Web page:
And so, with the virus spreading, most of Poles stay at home. The internet is full of pictures of empty cities. Luckily, there is plenty of streaming services to choose from, including katoflix.pl, the Polish answer to Netflix that streams only Catholic materials. But pandemia is pandemia, #stayathome is #stayathome, but the political show must go on. A week ago Central Anti-Corruption Bureau entered offices of the foundation helping Polish transplantology. The reason for that investigation is that the speaker of Senate, Tomasz Grodzki, is one of its founders and PiS is trying really hard to try to find some dirt on him.
Meanwhile Stanisław Karczewski from PiS, who was mocking Grodzki for that he is a doctor and cannot wash his hands properly has been put under quarantine. He is also a doctor and was treating a suspected Coronavirus patient without observing safety precautions. The patient was not tested in time due to lack of tests, but I guess that for such prominent PiS politician like Karczewski, a test will be available almost instantly.
The government is also in trouble – with its businesses. Recently it has been announced that the state-owned Polish Airlines LOT are buying a German airline Condor. The government spin was that it is an overwhelming success of our country, as instead of our companies being bought by Germans, we are buying theirs. But if one looked closer, the idea turned out to be not so great: the airline’s whole business model was based of being a charter line for recently bankrupt Thomas Cook and closely cooperating with Lufthansa. That was was nowhere near being compatible with LOT’s business plans. Or that of the other lines, for that matter, as apart from LOT there were not many interested parties to take over Condor. It seems that it was yet another PiS business plan based on the illusion of grandeur – during previous PiS rule president Lech Kaczyński wanted to show to Russians that Poland dominates the energy market in Baltic States and Polish oil giant Orlen has purchased Lithuanian oil refinery Mažeikių Nafta. If the plan was to anger Russians, then it succeeded brilliantly and Russians cut the supply of crude oil to the plant, forcing it to seek alternative sources and making the whole enterprise unviable. But Orlen is a big oil giant, that has a virtual monopoly on the Polish market, they could survive it. Many are afraid that the unthought purchase of Condor might sink LOT, which just recently narrowly avoided bankruptcy.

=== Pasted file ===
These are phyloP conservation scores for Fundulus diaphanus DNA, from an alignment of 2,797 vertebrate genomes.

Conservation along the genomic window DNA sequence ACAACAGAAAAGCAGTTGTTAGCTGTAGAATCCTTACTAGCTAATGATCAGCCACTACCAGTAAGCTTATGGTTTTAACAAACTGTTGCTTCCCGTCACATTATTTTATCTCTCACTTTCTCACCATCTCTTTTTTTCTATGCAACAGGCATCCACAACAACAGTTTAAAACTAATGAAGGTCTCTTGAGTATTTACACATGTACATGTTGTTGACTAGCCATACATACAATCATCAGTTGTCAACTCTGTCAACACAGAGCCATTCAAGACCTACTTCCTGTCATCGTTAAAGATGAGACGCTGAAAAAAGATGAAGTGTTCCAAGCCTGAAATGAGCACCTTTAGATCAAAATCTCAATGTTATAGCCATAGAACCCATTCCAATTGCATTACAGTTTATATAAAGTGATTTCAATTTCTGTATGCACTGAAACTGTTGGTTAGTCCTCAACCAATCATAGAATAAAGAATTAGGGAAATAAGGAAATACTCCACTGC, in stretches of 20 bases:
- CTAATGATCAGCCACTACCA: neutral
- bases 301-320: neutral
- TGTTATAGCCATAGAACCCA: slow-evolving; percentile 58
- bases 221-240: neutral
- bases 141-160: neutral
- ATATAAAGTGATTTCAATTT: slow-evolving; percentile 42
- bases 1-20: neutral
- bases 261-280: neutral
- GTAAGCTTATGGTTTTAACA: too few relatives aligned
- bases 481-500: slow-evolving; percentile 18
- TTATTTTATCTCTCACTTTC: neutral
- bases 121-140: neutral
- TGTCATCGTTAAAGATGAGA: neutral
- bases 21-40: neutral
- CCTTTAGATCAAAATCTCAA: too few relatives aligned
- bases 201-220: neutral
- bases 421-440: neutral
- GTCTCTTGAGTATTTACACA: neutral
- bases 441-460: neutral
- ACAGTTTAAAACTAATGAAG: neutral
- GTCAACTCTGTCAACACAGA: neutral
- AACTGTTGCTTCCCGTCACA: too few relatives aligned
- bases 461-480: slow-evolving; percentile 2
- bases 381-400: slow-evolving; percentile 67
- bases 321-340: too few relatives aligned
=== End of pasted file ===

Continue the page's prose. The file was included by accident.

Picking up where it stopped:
But what to expect from PiS politicians – they have no clue about the economy. Or even basic everyday things. Recently Andrzej Duda expressed his sadness that government ministers don’t earn enough – he pointed out that those poor sods earn only about 7000 zł and, when coming from other parts of Poland, still have to pay for their flats in Warsaw. The thing is, that the average pay in Poland is much lower than ministerial salary and when ministers pay about 1000 zł for their government-subsidized flat, the ordinary Warsaw tenant would have to pay at least 2800. So the president has obviously made a fool of himself.
But he was not the only one. His own party also showed him his place. After he fought so badly to show some scrapes of his independence and demanded for Jacek Kurski to be removed from TVP in exchange of his signature (see here), his request was given to him only to appoint Jacek Kurski as (well paid) adviser in TVP (many believe, that he will simply rule it from back seat from now).